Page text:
You may have wondered why, of all the possible blog names in the world, I would choose “Mormon Girl” to be known by.

Friends and family have known me by many handles and nicknames, among them “Bubba” (I’m still not sure where that one came from), “Pajama Girl” (less of a mystery as I literally wore pajamas or sweats to school my entire senior year), “Mermaid Girl” (I haunted the lake my first girls’ camp), “Chocolate Cake Pop Girl” (earned at Starbucks and self-explanatory as well as embarrassing), and “Quill Girl” in college (I was pretty noticeable among a sea of sensible laptops as the only English major using a pink quill pen and blingy notebooks. What can I say? Sometimes a girl has still got to get her Lisa Frank on).

I was born LDS and I’ve always been an active member. But despite being dependably non-rebellious (I asked my husband after we were married if we could sneak out of the house late at night, as I’d never had that experience. He was game but vetoed the sheet rope for safety reasons), “Mormon” probably isn’t the first word that springs to mind to describe me. I’ve more often been called “happy” or “quirky” (which is what people sometimes call you when you wear pajamas in public and write with quills). So, again, why identify myself first and foremost as a “Mormon” Girl?

After almost a decade trying to break into the traditional publishing industry, during which time I received more rejection letters that I care to admit, I learned how to handle said rejection with a surefire formula of crying in private and consuming cinnamon bears. Even though I eventually got some serious interest in certain manuscripts and even worked with an agent for a while, nine years later I found myself still unpublished (and fighting a cinnamon bear addiction).

It was my husband who first suggested I try to write a book specifically for Covenant Publishing—a house owned by my LDS church. At first I back-burnered the idea. Despite having written comedic plays and my general happiness as a person, I’ve been known to write surprisingly dark content for novels. I didn’t know how to even begin switching genres as might be necessary.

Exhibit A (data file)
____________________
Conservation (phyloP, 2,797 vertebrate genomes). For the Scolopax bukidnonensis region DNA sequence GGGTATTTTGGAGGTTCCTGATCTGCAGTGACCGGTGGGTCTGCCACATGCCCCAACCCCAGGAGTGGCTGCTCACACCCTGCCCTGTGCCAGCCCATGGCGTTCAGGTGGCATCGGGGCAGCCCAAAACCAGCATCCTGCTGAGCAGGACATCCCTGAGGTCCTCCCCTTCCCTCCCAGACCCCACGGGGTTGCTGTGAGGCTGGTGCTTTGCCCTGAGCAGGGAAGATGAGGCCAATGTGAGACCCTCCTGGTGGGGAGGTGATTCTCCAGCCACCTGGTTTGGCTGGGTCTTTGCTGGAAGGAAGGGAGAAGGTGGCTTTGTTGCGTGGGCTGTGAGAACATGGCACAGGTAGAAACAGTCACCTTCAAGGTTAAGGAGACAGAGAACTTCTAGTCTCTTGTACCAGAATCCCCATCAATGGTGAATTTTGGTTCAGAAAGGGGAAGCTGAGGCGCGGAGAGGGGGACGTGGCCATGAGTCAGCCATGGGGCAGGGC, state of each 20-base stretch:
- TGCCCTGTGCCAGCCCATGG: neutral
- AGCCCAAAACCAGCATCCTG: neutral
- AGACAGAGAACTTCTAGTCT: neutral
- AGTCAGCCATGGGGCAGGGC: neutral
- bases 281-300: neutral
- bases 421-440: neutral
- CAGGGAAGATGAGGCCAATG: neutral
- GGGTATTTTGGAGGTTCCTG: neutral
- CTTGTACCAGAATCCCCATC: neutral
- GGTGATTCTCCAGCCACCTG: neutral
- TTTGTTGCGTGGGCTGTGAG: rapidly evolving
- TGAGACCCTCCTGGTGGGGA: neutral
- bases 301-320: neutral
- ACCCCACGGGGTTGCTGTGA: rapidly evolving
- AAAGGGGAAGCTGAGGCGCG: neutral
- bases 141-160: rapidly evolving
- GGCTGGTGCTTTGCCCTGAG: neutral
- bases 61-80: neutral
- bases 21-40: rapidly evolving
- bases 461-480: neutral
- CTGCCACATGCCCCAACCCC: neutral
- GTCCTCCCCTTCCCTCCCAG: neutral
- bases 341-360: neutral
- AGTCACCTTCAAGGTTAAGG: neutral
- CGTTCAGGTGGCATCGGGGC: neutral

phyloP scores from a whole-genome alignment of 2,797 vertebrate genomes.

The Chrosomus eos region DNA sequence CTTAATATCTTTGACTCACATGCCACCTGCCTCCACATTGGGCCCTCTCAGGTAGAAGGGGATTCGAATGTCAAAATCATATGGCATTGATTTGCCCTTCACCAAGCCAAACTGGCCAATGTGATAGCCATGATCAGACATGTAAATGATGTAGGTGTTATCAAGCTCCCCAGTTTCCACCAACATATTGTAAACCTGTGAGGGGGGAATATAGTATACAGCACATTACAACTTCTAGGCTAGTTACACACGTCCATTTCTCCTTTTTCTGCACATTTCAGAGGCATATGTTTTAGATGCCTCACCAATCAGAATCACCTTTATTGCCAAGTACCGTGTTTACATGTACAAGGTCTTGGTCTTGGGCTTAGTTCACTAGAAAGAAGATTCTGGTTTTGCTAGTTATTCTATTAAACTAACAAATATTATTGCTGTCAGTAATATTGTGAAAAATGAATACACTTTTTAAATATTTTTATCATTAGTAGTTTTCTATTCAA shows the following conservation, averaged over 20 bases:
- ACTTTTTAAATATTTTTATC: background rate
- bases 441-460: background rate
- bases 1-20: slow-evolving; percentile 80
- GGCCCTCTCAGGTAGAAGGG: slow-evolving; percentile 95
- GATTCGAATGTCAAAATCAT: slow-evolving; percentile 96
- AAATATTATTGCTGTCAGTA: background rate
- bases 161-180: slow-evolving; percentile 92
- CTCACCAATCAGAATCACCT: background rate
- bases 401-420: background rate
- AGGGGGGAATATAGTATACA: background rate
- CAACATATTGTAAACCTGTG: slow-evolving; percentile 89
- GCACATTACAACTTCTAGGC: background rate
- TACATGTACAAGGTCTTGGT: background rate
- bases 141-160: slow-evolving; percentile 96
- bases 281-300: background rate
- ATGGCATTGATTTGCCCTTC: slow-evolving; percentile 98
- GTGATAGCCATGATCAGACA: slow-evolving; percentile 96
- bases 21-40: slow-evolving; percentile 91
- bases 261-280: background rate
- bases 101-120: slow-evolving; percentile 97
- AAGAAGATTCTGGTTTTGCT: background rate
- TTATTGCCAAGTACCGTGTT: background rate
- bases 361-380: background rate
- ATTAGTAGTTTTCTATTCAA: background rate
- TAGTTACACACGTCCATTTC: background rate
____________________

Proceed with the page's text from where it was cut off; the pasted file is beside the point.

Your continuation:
But the more I thought about it, the more I realized something. I was familiar with LDS dramas, as I’d read several. There are many LDS writers out there who’ve really mastered uniting LDS characters with dramatic genres. Lesser known to me (thought I’m sure they do exist) were comedic LDS characters.

I’m a big fan of writers like Sophie Kinsella. Most famous for her “Confessions of a Shopaholic” series, I consider Kinsella’s greatest strength to be the relatability of her characters. She writes women who are unabashedly themselves; quirks, flaws, silliness, and all. I’ve long admired that and recognized how such characters marry so perfectly with comedy in her novels. As an American (am I the only one who often wishes I was British instead?) her characters also helped me understand and relate to women of a different nationality about whom I’d previously known very little.

Then came the epiphany: Mormons (their own nationality, even their own species to people unfamiliar with us) needed their Kinsella character. We needed an average LDS girl who was unabashedly herself; quirks, flaws, silliness, and all. We needed a girl anchored by her religion who was, nonetheless, struggling with the everyday difficulties Mormons deal with. We needed a girl other Mormons could commiserate and laugh with and non-Mormons could relate to—to humanize us and make us more understandable. We needed a comedic heroin who was a Mormon girl.

If you’ve read my first book in this new genre, “A Date With Danger” (don’t be fooled by the title guys, it is a comedy) then you know to call Jacklyn Wyatt a “hero” might be considered a bit of a stretch. She definitely has her weaknesses (cake and jealousy high on the list) and she’s not the most mature girl in the room (why is she found crawling across the floor in Forever 21? You better read it and find out!). But isn’t that what a hero sometimes is? Someone real who’s doing their best to find courage and hold to who they are? I like to think so.

Still, I was more than a little bit nervous to release Jack into the world. Sure, I was entertained by her. But her quirks, strangely, mirror my own (and one of my weaknesses is that I’m often wildly amused by myself). Besides, I allowed Jack to speak very candidly about the blessings and difficulties of being Mormon. By putting her out there on paper, I was declaring that, at least to some extent, her beliefs were my own. Was I ready for the whole world to know all that?

Seeing people’s reaction to Jack was surprisingly positive. I’m sure there are people out there who were not a fan and luckily those people have never reached out just to tell me how I’m the worst. But seeing how many people liked Jack, related to her, and told me, “She’s just like me!” was incredibly validating.

And it brought on the second epiphany (which is really my quota for the year): if the literary world needed a heroine like Jack to be unabashedly herself and unapologetically Mormon, maybe the world needed another one of those too.

Unlike Jack, I am nothing of a heroine (even though Jack is a lot like me, there were still moments in the book I, myself, wrote where I was like, “You’re crazy, girl! Turn around, go home, and hide!”). I can’t ever promise I’ll just into crazy adventures like Jack does.

But as far as being myself and sharing the joys and oddities of being Mormon? That I can do.

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